It reminded me of Star Wars Galaxies. Yay. I miss Star Wars Galaxies. The dual-natured user interface, and the feeling that I can do whatever I want within the game is something that I discovered surprisingly nostalgic, and appealing.
I got some Converse All-Stars. I love my Chuck Taylors. I’m not a fashionable person, as I like to think that fashion is something that happens to other people. I’ve had a number of pairs of Converse All-Stars, so to find them as a clothing option was a lovely surprise. An alt may be end up going all street with a pair of Adidas, but Hawley wears All-Stars. Honestly, it made my day. Yeah, they’re not fully licensed pixel-perfect reproductions, but a close enough homage for me to smile whenever I look at them.
The learning curve is sharp. And quite possibly has jagged rocks waiting at the bottom. More nostalgia; when I first started playing Everquest, one of the things that really made me take note was the fact that there was no save and reload. It was all live, and happening now. Strangely, I was reminded of this shortly after appearing in the game proper, when I was half eaten by a dog-sized ant. Just after that, I was dedded by another dog-sized ant. Yet rather than the usual sigh-and-respawn, I guiltily looked around to see if anyone had noticed me making an arse of myself; that hasn’t happened in a long time.
It’s not pretty. Fallout looks better, which is saying something. The game isn’t as pretty as some, but then again it doesn’t look ugly. And what it does do really well is suit its subject matter well. The impression of a post-apocalyptic world is very well realised. Heck, I even went and had a look at a ruined house, because it looked interesting. And I’m not an explorer type.
Controls aren’t intuitive. It took me a while to even start figuring out combat. Instead of running around levelling at high speed, I was forced to spend a while experimenting with stuff. Including how the combat works, how best to use the UI, and generally how to interact with the world. Again, it reminded me of Star Wars Galaxies, which could be charming in its lack of intuit. Is a game that is easy to figure out better than a game that takes time to figure out, but is “easy when you know how”?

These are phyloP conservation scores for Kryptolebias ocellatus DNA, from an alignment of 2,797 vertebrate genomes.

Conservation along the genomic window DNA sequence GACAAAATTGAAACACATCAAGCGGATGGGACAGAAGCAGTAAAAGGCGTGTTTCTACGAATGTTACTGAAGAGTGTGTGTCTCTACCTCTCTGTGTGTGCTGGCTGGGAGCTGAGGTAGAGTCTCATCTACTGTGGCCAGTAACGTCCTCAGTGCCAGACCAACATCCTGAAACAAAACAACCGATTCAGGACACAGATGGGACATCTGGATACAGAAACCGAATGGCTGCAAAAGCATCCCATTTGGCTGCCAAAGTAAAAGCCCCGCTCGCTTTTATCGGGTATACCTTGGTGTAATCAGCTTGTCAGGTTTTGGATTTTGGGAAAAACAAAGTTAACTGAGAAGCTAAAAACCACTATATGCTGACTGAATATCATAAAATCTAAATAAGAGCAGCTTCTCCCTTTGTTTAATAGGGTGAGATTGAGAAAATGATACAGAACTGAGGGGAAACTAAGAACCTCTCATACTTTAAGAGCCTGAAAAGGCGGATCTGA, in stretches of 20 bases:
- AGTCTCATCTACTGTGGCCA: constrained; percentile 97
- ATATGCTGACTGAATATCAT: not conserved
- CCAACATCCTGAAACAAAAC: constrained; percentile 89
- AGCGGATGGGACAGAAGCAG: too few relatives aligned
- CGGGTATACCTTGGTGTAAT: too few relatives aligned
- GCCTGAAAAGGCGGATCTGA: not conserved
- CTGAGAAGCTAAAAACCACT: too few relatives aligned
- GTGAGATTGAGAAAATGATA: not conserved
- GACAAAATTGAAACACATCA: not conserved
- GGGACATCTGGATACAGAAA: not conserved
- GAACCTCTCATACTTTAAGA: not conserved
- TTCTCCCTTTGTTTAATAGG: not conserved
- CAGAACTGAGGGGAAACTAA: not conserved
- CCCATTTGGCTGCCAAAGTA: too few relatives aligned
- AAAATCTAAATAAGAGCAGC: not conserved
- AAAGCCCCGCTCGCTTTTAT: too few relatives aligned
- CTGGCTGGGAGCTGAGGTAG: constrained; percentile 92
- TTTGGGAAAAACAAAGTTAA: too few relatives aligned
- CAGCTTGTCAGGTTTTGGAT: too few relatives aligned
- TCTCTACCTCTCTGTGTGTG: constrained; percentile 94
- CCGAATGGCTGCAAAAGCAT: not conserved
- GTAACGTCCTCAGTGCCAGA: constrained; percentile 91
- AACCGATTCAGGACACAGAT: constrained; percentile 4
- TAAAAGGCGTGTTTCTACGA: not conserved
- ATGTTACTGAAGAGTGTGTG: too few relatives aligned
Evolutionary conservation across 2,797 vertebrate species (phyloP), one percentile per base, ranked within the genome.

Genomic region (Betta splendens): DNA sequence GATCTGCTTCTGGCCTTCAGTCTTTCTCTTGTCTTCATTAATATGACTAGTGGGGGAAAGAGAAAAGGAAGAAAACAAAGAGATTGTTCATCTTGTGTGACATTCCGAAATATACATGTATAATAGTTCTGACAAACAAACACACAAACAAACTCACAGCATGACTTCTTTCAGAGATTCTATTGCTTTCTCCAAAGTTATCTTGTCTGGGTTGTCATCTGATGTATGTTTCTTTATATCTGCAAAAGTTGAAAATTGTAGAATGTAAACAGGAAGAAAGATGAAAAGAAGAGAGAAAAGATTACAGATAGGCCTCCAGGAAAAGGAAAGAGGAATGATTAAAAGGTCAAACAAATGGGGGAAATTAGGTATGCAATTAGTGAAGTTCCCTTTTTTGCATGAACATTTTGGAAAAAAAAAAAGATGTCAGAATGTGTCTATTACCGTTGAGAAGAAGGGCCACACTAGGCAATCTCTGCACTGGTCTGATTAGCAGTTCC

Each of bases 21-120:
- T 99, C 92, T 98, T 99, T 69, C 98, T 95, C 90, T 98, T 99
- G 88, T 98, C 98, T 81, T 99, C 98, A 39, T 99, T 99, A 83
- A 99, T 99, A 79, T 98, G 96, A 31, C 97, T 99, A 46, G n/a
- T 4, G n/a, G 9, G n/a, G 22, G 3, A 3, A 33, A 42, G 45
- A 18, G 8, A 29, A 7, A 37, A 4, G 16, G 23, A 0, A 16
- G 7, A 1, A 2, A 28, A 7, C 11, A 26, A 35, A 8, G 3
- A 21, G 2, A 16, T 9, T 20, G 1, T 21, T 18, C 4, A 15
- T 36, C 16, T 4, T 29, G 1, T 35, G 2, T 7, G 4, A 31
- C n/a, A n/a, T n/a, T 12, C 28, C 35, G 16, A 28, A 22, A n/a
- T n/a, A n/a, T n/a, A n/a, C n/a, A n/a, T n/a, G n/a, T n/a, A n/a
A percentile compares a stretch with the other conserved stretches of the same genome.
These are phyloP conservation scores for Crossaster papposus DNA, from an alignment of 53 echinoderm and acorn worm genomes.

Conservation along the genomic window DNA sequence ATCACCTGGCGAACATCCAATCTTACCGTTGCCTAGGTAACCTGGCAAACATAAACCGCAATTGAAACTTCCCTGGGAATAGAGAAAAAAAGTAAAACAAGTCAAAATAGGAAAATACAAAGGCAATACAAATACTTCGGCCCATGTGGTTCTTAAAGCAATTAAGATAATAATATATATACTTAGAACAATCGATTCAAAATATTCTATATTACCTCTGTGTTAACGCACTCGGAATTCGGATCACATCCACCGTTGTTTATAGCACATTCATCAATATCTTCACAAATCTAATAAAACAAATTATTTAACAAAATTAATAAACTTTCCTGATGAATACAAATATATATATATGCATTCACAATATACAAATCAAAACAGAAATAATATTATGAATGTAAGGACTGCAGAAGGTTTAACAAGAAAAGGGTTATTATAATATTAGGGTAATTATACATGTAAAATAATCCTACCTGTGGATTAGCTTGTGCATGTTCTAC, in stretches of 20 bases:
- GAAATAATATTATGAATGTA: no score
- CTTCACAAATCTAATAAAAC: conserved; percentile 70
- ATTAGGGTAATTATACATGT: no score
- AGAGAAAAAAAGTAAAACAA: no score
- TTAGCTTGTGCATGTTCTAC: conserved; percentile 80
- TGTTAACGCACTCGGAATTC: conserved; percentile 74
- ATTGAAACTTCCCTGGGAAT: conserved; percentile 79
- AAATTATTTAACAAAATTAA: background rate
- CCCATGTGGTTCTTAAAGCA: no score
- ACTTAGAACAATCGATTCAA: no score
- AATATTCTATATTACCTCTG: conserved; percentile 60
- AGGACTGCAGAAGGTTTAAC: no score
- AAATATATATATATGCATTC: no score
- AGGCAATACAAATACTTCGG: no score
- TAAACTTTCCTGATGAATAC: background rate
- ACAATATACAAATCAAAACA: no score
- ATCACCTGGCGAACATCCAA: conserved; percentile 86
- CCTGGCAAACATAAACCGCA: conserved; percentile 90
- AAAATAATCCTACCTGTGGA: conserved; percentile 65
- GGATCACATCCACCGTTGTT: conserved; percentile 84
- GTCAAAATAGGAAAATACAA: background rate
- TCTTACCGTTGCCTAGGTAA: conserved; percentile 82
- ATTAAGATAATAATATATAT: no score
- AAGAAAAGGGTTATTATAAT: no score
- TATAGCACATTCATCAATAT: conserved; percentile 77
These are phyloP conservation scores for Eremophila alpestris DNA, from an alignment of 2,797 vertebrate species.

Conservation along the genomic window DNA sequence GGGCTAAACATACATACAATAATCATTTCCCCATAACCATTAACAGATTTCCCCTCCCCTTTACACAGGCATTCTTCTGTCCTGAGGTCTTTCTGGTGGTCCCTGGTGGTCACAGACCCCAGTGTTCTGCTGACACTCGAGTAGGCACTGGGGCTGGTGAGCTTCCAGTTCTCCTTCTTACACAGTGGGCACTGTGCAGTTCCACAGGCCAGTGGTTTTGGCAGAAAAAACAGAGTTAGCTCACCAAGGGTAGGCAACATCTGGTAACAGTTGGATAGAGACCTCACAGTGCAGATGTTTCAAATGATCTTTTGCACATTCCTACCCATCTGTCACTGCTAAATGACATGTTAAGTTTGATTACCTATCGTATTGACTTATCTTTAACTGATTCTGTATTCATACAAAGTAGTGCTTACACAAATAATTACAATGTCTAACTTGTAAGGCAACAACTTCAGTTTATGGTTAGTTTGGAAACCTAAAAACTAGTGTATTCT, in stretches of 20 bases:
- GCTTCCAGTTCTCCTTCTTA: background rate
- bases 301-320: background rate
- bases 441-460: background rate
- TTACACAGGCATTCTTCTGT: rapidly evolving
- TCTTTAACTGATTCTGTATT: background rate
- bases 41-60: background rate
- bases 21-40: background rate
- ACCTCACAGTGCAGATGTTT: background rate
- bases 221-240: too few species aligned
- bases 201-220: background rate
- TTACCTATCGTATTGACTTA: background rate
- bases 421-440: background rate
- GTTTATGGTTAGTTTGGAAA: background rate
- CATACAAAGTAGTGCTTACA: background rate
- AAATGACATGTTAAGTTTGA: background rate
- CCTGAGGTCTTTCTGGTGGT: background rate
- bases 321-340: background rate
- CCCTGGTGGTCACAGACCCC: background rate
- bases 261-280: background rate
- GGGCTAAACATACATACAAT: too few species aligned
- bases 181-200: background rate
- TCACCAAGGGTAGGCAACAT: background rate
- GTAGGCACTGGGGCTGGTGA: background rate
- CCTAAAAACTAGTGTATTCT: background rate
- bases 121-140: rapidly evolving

Help Channel! With added GM! Okay, this was a new one for me. No, not a help channel for players, but a GM actually interacting with the civvies, the population at large? I know people who’ve spoken with (or been spoken at by) GMs, but never have I seen one actively moderating a public channel before. This was a new thing, and made me wonder what GMs are doing in other games. Conversation in the Help Channel could be a little robust at times, but there was the GM to give a gentle nudge back on topic, all nice and friendly. I think this was one of the things that impressed me most about Fallen Earth.
Horse. Yes, I got a horse. It seems to me that most horses in MMOs are used as an incentive, as a reward for continuing to play. Yet here is Hawley, just having learned how to equip weapons and now he’s got a horse. It’s as if there was a definite design choice to stop being silly about an arbitrary number, and just let people travel quickly. Of course, it’s countered by a decided lack of teleportation, but it’s early level running between quest areas that can become a real chore, so thumbs up from me.
This is not a game for the faint of heart. The interface is a beast, and sometimes it seems that it’s actually working against me, but it also has some wonderful little touches. Combat is another; getting used to how combat works will take time. In many ways, this is the dark other to Aion’s shining light-filled being.
Where Aion is a game that was fantastically easy to pick up and play, Fallen Earth is something that demands time to learn how to play. In Aion, it was possible to hit the ground running. In Fallen Earth, I’ve had to relearn how to tie my shoe-laces
Am I sold? Well, I’ll have an answer for you in two weeks or less. It’s certainly a slow-burner, and I’m really appreciative of the two weeks I’ll have to look at it, and make a decision. Ta muchly, Icarus.